Thrive Global: What’s the first thing you do when you get out of bed?

Haley Weaver: I open my bedroom window blinds and hope for sunshine. 

TG: What gives you energy?

HW:  Movement! I love starting my day with a walk. Also, coffee. 

TG: What’s your secret life hack?

HW: Almost anything can be improved with a glass of water. 

TG: Name a book that changed your life. 

HW: I first read Allie Brosh’s Hyperbole and a Half during my junior year of collegeI’d never read something that so perfectly paired memoir and illustration. Brosh’s work completely reframed the way I processed my own feelings and has had a massive influence on my writing and art style. 

TG: Tell us about your relationship with your phone. Does it sleep with you?

HW: My phone and I are frenemies! Sometimes I’m grateful to have access to people I love and so much information with just a tap of the screen. Other times, I feel addicted to the doom-scrolls and mindless phone games. Though my phone does charge overnight on my bedside table, I try to read a book before going to sleep, which helps me unwind. 

TG: How do you deal with email?

HW: I aim to live an inbox-zero lifestyle! If I can’t respond to an email right away, I leave it unread until I am able to do so. I also swear by labeling every single message (and assigning each label a fun color). 

TG: You unexpectedly find 15 minutes in your day, what do you do with it?

HW: I call my grandmother!

TG: When was the last time you felt burned out and why?

HW: Writing my first book during a peak in the Covid-19 pandemic was an isolating experience. Though I was doing work I loved, my world felt very insular — everything happened within the four walls of my apartment. Having little change in scenery made the days feel long and affected my mental health quite a bit. Burn-out felt like a direct result of the monotony (and the late nights hunched over my laptop).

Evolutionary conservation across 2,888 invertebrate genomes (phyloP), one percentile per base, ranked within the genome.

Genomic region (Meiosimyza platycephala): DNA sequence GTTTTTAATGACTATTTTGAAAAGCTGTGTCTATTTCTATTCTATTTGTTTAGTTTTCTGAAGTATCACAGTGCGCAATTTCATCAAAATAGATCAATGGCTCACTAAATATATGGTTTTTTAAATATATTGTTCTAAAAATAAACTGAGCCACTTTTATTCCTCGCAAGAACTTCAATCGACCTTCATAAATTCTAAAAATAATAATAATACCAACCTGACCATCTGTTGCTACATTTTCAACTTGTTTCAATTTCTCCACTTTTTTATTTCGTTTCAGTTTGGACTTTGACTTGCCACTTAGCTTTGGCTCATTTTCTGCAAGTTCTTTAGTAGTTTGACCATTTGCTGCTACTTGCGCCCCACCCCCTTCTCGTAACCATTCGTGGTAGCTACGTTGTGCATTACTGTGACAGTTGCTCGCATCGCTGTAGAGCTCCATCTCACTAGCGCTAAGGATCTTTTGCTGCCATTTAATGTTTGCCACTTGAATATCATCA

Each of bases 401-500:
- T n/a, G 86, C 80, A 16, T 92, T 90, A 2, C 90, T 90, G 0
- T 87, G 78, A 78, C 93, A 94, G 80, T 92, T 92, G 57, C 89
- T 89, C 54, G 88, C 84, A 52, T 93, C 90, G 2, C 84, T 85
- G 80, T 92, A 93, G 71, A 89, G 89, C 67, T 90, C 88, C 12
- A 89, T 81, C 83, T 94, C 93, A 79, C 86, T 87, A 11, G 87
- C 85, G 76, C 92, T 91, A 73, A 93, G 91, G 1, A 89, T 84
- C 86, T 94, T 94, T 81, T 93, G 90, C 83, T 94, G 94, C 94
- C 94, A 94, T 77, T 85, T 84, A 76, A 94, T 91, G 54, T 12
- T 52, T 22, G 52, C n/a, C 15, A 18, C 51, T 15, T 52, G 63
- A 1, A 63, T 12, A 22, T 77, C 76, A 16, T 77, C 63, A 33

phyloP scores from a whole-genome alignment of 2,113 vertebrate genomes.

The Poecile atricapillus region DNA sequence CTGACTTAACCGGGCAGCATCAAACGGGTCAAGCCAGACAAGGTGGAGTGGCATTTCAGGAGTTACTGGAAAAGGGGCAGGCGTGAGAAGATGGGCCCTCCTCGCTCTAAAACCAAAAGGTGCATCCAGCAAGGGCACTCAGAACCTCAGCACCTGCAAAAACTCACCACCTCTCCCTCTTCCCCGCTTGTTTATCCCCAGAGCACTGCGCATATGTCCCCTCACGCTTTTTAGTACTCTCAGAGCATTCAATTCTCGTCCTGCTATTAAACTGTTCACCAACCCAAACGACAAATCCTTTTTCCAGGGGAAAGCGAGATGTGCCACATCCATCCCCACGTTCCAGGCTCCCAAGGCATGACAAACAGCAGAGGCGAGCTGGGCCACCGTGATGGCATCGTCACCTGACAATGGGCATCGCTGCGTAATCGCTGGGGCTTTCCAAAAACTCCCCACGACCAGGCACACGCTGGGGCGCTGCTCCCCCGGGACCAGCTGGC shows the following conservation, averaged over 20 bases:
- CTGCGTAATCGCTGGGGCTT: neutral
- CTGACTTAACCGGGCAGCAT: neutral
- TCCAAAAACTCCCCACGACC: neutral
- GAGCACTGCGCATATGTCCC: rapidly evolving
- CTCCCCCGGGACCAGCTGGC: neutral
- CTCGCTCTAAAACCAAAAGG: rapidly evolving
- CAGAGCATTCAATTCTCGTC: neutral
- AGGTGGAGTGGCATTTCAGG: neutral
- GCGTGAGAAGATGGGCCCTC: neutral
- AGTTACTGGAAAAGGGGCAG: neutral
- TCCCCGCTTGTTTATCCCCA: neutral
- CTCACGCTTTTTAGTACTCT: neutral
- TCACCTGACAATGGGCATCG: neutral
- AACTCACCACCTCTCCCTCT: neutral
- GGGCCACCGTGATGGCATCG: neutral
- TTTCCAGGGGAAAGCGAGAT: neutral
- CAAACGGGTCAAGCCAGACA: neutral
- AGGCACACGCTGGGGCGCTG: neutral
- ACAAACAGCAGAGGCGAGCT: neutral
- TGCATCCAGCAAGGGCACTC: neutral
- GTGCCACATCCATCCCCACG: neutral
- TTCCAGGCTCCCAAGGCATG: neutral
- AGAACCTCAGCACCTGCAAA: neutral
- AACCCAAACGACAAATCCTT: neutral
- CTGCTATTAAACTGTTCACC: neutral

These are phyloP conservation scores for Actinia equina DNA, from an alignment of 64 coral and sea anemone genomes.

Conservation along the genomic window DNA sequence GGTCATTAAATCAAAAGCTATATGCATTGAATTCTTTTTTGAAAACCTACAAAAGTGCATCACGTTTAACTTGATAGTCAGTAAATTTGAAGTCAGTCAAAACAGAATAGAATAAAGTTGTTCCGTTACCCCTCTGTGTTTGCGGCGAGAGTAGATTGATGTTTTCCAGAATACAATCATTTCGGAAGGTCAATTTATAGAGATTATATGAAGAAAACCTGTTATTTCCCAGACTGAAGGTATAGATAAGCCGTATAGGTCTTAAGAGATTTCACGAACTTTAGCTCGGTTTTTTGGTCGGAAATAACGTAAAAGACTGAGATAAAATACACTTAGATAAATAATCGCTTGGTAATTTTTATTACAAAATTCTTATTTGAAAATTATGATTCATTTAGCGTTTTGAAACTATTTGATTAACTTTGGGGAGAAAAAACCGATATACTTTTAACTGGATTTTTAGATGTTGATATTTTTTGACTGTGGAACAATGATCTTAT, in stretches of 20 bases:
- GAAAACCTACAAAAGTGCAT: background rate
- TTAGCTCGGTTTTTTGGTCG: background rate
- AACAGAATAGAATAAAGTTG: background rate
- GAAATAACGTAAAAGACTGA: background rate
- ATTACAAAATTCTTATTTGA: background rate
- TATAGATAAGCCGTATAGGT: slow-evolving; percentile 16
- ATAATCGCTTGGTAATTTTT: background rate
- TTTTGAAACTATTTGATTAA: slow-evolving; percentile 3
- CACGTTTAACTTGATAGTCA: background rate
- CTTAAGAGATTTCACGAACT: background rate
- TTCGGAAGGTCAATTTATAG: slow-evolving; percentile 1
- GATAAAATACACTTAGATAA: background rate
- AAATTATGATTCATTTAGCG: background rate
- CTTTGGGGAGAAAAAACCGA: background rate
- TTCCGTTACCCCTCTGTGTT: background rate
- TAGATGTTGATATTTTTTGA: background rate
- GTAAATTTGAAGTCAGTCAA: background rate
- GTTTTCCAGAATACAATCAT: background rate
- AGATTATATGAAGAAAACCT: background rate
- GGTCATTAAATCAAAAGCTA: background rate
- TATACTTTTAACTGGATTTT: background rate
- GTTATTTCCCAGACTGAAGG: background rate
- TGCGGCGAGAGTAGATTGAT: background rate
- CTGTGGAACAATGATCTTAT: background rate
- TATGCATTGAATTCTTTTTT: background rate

TG: When was the last time you felt you failed and how did you overcome it? 

HW: In the spring of 2023 I tried to ween off my antidepressant (with the help of my doctor and therapist!). My body did not have a great reaction this change — my anxiety spiked, I had dizzy spells, and I felt nauseous. After a month and a half without them, I ultimately decided to refill my prescription. At first, this felt like a massive failure. I was afraid of being reliant on medication in order to feel well. But thanks to therapy, my supportive partner, and a more peaceful existence, I have come to accept that medication is an important part of my mental health management plan right now. That doesn’t mean it will be forever. Feeling safe and healthy in my body and mind is ultimately a success, not a failure! 

TG:  Share a quote that you love and that gives you strength or peace.

HW: “There are always flowers for those who want to see them.” – Henri Matisse

TG:  How do you prioritize when you have an overwhelming amount to do?

HW: Writing a to-do list makes me feel like I’m in control — especially if it’s written in an array of fun colors. 

TG:  What advice would you give your younger self about reducing stress?

HW: When something feels overbearing, take a deep breath, drink a glass of water, and call your mom — she always knows the right thing to say.  

TG:  Do you have any role models for living a thriving life?

HW:   I look up to my parents. They have taught me the importance of community, the joy of working for causes you care about, and what deep, unconditional love looks like.